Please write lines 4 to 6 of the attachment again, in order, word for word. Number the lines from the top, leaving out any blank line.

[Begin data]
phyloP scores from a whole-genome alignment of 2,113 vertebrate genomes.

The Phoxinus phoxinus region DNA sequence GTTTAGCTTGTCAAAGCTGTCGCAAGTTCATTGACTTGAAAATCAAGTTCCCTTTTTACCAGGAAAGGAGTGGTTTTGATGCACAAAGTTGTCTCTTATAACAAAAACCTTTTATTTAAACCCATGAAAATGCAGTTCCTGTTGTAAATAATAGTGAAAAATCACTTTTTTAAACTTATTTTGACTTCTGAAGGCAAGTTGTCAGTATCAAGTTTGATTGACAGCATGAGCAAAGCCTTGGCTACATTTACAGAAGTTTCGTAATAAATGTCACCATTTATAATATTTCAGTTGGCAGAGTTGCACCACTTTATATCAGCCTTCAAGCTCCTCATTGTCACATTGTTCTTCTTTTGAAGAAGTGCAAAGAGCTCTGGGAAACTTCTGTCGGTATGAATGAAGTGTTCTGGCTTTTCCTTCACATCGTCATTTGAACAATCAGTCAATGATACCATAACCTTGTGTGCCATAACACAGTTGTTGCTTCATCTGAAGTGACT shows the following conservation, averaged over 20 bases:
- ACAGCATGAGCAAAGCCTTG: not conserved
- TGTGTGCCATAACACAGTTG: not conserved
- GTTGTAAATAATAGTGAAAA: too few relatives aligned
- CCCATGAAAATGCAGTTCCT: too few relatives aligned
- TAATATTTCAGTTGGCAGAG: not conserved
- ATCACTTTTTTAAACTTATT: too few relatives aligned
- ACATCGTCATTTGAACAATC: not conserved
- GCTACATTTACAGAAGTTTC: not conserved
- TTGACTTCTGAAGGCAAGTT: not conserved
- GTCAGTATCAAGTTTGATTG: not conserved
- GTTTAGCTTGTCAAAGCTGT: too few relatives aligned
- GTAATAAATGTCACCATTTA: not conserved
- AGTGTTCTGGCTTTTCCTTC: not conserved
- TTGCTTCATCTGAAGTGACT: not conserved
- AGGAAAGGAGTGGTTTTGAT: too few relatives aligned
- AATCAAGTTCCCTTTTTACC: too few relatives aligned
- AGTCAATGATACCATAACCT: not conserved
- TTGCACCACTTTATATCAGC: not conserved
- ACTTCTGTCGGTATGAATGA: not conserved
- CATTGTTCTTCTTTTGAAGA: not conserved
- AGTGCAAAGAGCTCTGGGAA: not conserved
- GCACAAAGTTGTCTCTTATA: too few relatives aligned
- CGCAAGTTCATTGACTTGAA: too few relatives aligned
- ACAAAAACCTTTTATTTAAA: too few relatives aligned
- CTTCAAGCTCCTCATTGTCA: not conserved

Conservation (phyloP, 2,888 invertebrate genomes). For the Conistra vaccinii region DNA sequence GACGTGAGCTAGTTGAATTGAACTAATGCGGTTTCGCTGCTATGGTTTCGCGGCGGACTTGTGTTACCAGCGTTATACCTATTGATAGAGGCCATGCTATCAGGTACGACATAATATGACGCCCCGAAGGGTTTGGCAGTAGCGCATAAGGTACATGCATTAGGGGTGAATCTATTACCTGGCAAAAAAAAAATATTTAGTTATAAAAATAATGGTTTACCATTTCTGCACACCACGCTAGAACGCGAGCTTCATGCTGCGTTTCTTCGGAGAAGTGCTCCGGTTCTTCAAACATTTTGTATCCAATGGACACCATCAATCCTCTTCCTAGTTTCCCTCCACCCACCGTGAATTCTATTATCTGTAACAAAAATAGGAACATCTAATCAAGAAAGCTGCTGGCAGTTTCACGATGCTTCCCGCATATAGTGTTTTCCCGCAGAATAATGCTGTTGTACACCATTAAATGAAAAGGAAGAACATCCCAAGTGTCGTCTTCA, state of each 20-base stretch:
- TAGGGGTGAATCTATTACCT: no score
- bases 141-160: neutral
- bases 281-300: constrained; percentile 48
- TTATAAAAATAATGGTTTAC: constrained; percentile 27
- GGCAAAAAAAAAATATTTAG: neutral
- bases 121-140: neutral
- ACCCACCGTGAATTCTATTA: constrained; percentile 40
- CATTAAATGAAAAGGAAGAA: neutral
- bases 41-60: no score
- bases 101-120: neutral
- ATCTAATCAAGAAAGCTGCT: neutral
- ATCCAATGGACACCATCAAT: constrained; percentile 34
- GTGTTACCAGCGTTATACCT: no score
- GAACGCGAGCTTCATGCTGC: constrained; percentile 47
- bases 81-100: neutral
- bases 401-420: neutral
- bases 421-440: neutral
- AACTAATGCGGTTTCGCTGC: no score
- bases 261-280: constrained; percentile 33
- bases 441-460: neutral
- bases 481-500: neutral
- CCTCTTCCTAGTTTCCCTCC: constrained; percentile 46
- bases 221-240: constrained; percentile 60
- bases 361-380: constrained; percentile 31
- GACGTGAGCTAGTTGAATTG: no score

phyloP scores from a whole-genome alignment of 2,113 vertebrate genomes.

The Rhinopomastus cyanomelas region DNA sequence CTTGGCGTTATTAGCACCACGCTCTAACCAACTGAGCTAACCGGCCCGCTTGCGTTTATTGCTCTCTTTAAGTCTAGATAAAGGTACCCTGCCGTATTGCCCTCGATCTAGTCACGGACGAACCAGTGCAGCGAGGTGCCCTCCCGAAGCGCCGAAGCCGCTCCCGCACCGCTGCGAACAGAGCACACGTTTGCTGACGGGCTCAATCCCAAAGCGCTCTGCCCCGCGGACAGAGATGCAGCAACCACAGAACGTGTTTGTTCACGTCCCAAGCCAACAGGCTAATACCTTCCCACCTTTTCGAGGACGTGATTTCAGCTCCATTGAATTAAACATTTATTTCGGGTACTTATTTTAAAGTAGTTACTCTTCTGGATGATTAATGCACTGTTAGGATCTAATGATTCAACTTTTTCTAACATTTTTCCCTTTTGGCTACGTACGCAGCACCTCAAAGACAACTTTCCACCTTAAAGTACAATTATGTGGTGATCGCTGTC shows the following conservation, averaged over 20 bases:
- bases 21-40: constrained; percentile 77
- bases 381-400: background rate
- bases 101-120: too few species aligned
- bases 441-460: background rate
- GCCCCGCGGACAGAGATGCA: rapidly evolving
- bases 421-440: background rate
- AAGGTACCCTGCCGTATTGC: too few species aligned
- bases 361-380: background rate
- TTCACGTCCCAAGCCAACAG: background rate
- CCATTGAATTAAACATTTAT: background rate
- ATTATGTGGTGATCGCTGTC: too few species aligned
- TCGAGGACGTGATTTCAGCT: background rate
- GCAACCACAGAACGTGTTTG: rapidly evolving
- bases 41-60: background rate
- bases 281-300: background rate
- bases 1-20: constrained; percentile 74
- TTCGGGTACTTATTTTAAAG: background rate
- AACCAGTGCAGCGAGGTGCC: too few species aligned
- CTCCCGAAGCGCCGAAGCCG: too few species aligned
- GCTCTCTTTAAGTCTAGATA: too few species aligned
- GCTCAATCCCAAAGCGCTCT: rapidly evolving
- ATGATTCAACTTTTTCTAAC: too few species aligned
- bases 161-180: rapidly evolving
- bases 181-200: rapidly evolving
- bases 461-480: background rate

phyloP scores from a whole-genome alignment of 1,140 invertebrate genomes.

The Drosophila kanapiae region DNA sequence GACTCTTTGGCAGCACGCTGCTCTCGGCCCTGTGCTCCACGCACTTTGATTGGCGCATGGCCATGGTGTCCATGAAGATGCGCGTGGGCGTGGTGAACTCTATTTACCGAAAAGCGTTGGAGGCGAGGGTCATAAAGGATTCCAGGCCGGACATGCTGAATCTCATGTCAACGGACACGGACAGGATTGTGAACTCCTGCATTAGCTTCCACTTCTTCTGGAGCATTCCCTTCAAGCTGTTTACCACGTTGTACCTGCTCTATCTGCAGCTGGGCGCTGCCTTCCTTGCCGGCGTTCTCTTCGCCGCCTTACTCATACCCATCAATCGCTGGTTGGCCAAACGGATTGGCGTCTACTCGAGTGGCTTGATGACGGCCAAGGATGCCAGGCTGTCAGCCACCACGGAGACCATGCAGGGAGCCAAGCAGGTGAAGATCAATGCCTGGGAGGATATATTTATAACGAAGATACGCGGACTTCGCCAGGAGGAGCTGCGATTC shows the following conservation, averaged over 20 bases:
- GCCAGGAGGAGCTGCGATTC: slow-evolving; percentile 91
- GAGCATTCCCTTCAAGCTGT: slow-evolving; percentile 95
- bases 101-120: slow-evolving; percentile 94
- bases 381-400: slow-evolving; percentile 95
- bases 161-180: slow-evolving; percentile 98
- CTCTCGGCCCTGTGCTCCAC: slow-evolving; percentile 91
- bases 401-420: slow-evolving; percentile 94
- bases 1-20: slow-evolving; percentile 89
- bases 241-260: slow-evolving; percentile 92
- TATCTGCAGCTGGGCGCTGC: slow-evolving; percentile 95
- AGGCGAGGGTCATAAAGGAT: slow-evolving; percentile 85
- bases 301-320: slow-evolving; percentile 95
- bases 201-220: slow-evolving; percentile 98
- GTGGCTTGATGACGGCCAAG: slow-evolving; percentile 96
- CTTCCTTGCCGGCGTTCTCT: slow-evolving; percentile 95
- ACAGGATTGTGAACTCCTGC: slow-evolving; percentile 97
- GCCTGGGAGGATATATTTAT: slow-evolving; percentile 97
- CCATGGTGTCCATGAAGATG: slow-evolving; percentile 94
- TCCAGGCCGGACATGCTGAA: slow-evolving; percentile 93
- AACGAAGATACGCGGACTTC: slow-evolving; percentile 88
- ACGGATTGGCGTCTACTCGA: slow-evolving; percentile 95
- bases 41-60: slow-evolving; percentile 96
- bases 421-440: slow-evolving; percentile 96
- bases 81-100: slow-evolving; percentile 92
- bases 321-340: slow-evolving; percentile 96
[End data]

- TGTGTGCCATAACACAGTTG: not conserved
- GTTGTAAATAATAGTGAAAA: too few relatives aligned
- CCCATGAAAATGCAGTTCCT: too few relatives aligned